Keith Basso (1996) traveled with Apache elders over the course of weeks to experience the connection with the Apache with their landscape.   He discovered a description of a landscape that was much different than what he was currently seeing and realized that this landscape was woven in between history and ecology.  The ancestors were prudent in the places they chose to keep their people safe and provide land that would sustain them.  The wisdom is seen in the names the people gave to the land, illuminating the relationships the ancestors had with the land and not only show the wisdom in their choice of land but also  teach respect and how to live a moral life (Sabau and Sabau 2004:1).  Some of the place names given are difficult to pronounce and even that mispronunciation is a sign of disrespect and worrisome; worrisome because the spirits are always watching and you don’t want to make a mistake.  Describing the places that are so different now also reminds the Apaches of the supernatural forces that are always at work in their world and that what was then may be different now because the some of their ancestors may not have lived a life that was pure, so the spirits punished and changed the landscape over time; that reminder helps the people to live a life above reproach.  By remembering the places in the past the Apache not only see the place but they have the opportunity to discover the wisdom of their ancestors through the stories of their naming, the stories of how to farm, how to deal with difficult situations and how , what and when to celebrate.  At the end of Wisdom Sits in Places, the author Keith Basso asks one of the Apache elders he is with “What is wisdom?” and the elder responds “Wisdom sits in places. It’s like water that never dries up. You need to drink water to stay alive, don’t you? Well, you also need to drink from places. ” (Basso1996: 127).Bosque del Apache scenery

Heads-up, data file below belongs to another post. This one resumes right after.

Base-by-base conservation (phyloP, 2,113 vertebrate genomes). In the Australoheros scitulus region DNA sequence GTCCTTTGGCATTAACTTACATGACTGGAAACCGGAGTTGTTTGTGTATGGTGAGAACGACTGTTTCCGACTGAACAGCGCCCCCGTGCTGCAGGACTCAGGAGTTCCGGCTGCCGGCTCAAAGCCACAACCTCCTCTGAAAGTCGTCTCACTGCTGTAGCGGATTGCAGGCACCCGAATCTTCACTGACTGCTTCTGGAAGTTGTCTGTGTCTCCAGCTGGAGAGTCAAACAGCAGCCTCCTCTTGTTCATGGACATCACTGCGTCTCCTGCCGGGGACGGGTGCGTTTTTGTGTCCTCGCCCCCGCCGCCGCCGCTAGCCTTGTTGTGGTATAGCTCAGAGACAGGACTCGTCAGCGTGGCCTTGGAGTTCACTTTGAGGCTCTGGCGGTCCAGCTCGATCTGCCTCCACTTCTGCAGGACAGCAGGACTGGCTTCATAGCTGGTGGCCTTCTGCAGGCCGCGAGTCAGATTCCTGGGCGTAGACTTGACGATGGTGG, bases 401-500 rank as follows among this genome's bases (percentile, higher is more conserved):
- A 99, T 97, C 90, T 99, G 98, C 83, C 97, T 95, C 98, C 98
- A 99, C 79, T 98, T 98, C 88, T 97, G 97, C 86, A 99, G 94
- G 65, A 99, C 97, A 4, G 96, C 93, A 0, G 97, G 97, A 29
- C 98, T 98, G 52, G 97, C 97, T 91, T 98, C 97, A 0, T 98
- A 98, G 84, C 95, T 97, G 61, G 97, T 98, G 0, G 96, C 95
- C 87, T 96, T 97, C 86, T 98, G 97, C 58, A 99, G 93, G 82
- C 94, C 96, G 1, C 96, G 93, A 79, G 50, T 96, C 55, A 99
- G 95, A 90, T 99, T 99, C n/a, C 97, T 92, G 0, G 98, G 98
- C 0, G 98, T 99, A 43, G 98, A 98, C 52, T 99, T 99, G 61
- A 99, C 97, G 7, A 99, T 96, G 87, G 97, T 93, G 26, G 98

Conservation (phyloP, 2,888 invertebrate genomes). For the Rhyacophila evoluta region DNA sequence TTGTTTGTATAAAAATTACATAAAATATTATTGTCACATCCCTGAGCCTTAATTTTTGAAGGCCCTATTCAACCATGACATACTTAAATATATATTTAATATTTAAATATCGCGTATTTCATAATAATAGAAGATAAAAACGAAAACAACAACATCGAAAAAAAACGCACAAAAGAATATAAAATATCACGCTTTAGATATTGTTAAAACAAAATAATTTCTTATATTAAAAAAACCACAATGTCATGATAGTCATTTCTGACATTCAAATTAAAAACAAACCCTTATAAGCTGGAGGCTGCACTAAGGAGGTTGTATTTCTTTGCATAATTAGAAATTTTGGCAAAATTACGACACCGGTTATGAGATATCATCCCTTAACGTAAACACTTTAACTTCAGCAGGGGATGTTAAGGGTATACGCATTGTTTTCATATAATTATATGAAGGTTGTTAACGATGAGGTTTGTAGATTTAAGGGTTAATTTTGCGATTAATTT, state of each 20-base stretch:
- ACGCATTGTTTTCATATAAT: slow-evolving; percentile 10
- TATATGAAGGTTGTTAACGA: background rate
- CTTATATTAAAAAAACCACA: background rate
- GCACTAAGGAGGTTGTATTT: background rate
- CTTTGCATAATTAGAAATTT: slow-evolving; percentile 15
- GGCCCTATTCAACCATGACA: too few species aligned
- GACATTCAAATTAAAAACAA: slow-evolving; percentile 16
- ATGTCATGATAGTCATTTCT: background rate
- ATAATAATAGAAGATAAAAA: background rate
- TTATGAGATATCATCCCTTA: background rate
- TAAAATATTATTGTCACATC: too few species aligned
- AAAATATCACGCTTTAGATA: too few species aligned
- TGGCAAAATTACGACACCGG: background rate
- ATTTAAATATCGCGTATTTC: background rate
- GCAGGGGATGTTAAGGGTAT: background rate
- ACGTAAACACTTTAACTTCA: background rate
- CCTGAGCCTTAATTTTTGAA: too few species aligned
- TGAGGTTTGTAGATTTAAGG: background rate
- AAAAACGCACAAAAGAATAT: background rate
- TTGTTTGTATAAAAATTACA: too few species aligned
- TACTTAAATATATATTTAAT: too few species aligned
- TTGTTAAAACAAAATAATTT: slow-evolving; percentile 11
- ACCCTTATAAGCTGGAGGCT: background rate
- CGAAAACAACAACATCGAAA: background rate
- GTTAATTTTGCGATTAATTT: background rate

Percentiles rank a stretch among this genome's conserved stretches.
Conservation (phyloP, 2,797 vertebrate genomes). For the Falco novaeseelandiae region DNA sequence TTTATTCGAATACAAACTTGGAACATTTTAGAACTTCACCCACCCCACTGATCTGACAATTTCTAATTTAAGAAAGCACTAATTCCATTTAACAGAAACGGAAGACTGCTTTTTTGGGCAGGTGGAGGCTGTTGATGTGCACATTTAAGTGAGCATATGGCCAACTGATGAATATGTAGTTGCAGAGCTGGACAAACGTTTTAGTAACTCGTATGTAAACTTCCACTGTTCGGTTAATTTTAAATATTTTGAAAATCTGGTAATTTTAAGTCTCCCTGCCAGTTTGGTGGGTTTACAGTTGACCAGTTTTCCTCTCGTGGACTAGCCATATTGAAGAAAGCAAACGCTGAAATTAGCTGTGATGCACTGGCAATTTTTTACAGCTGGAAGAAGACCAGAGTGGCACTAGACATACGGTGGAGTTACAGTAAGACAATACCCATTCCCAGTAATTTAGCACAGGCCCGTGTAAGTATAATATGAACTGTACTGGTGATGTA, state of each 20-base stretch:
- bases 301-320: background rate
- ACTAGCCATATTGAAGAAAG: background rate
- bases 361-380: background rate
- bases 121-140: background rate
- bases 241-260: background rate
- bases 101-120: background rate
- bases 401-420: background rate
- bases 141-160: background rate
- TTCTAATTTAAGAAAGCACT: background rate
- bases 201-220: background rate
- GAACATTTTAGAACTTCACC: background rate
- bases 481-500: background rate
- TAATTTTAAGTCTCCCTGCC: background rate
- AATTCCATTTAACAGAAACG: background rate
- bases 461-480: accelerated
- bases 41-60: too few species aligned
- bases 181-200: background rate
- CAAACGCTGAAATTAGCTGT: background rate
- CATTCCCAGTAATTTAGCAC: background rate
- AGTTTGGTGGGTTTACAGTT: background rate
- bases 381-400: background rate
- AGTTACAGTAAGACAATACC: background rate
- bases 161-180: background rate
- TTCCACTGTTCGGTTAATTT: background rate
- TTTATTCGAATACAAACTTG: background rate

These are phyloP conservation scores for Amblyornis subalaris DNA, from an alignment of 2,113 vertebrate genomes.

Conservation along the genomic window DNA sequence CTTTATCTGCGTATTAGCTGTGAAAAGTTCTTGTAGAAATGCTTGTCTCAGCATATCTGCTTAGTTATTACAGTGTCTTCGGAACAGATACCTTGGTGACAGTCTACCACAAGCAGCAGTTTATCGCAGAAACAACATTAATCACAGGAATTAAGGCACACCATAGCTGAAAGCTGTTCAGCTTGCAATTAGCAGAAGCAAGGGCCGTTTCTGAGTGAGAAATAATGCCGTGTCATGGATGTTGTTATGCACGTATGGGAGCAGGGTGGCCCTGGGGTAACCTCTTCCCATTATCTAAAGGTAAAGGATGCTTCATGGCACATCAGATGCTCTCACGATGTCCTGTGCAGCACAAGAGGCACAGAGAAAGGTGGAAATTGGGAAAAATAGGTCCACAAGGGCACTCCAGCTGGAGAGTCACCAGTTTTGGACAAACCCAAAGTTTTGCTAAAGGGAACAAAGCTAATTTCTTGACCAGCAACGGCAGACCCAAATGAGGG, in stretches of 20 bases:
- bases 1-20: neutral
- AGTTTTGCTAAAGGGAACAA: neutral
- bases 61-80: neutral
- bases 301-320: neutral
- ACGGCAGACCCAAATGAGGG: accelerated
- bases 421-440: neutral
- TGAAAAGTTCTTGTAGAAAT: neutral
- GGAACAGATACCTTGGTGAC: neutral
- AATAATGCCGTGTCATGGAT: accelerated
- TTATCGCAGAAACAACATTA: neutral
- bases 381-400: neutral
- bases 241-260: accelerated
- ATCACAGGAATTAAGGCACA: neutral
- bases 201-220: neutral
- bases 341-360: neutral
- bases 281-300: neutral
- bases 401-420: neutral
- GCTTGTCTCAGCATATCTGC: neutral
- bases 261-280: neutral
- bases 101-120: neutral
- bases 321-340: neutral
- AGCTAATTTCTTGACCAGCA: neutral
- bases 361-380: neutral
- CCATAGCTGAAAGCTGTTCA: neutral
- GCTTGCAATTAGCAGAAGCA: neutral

Basso, Keith

1996 Wisdom Sits in Places:Landscape and Language among the Western Apache.

Albuquerque: University of New Mexico Press.


Subau, Isabelle and  Mircea Sabau

2004 Keith Basso. Wisdom Sits in Places:Landscape and Language among the Western Apache.

Electronic document, http://rmmla.wsu.edu/ereview/62.1/reviews/sabau.asp, 7 June 2013.